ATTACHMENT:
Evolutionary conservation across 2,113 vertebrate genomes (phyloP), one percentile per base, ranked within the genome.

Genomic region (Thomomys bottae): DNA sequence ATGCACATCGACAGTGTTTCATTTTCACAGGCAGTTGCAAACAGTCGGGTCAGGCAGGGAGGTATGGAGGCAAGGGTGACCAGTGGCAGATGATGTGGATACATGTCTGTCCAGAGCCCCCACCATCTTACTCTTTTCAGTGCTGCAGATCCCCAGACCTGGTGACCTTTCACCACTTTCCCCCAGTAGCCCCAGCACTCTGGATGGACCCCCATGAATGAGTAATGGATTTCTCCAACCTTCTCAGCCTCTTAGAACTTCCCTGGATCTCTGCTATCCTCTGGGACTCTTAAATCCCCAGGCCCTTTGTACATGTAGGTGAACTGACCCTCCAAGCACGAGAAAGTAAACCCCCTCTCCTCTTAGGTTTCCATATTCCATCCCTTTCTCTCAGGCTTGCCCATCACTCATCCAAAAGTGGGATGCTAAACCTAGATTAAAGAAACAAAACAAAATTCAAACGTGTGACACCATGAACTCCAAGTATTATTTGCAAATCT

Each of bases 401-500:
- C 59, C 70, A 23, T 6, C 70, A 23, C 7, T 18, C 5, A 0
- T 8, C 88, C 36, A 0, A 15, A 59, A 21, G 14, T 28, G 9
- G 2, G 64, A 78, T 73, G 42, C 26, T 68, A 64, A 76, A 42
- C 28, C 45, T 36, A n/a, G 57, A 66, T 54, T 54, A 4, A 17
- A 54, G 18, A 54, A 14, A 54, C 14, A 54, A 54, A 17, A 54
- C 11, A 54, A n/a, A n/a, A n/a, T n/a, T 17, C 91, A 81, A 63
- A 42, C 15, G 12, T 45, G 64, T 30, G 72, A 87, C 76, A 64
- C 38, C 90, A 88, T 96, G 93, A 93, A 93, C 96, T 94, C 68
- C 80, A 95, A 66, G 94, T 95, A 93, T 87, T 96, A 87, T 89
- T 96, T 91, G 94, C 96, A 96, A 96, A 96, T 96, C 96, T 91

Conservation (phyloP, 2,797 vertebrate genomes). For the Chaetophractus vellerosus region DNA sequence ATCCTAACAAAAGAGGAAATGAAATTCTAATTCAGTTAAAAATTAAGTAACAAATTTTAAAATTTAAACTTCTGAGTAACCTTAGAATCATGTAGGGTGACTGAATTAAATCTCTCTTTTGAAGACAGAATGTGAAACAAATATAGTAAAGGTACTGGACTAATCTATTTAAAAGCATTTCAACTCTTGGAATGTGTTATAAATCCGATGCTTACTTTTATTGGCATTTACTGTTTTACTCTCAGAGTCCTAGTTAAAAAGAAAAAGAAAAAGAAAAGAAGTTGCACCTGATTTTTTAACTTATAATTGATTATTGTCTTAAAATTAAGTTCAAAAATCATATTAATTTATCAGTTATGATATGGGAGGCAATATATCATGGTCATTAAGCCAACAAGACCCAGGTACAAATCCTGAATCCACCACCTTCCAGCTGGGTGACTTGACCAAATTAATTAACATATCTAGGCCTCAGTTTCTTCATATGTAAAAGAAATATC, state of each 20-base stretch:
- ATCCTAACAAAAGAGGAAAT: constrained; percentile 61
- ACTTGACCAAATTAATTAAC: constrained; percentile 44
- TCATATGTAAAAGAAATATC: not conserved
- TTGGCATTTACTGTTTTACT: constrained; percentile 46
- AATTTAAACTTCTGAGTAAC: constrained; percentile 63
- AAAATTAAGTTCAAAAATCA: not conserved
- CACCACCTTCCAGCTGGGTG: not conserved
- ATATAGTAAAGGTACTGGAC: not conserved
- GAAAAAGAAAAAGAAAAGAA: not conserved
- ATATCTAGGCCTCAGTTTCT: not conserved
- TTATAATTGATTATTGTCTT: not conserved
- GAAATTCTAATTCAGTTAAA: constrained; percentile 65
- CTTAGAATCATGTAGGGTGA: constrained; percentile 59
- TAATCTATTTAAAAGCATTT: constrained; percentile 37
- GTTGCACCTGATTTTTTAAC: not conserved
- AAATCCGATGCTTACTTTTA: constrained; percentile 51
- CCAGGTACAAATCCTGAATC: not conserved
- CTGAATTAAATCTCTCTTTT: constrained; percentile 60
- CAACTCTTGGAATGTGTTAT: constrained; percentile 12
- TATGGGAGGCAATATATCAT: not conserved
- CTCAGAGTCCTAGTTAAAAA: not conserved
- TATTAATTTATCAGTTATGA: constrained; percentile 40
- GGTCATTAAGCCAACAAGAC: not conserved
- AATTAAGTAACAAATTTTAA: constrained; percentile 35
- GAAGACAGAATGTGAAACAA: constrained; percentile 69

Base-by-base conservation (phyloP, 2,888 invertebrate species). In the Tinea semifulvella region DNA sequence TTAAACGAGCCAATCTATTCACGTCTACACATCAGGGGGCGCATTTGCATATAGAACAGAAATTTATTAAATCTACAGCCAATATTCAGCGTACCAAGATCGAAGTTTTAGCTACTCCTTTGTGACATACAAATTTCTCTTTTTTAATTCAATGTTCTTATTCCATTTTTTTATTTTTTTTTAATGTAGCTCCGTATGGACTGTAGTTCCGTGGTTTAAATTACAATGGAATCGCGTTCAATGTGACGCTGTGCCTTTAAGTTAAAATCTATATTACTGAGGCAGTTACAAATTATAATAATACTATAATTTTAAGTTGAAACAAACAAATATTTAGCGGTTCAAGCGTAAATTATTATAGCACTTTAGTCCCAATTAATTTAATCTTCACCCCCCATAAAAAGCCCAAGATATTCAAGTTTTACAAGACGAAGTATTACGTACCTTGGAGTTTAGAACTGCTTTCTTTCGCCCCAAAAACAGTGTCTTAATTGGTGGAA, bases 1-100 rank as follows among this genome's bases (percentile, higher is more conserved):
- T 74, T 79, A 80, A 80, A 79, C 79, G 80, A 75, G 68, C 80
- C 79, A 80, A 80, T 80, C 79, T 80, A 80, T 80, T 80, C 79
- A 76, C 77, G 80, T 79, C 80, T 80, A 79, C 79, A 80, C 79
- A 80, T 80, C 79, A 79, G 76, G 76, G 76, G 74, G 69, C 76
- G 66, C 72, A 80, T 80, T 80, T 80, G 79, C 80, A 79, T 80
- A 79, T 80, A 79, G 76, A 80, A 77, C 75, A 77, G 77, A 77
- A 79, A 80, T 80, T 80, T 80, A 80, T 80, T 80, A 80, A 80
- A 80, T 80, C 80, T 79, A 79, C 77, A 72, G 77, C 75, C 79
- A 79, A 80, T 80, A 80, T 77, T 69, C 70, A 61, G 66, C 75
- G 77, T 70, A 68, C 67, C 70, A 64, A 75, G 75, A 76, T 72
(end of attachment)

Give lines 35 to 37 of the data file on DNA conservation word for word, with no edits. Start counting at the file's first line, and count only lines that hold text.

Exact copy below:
- CTCAGAGTCCTAGTTAAAAA: not conserved
- TATTAATTTATCAGTTATGA: constrained; percentile 40
- GGTCATTAAGCCAACAAGAC: not conserved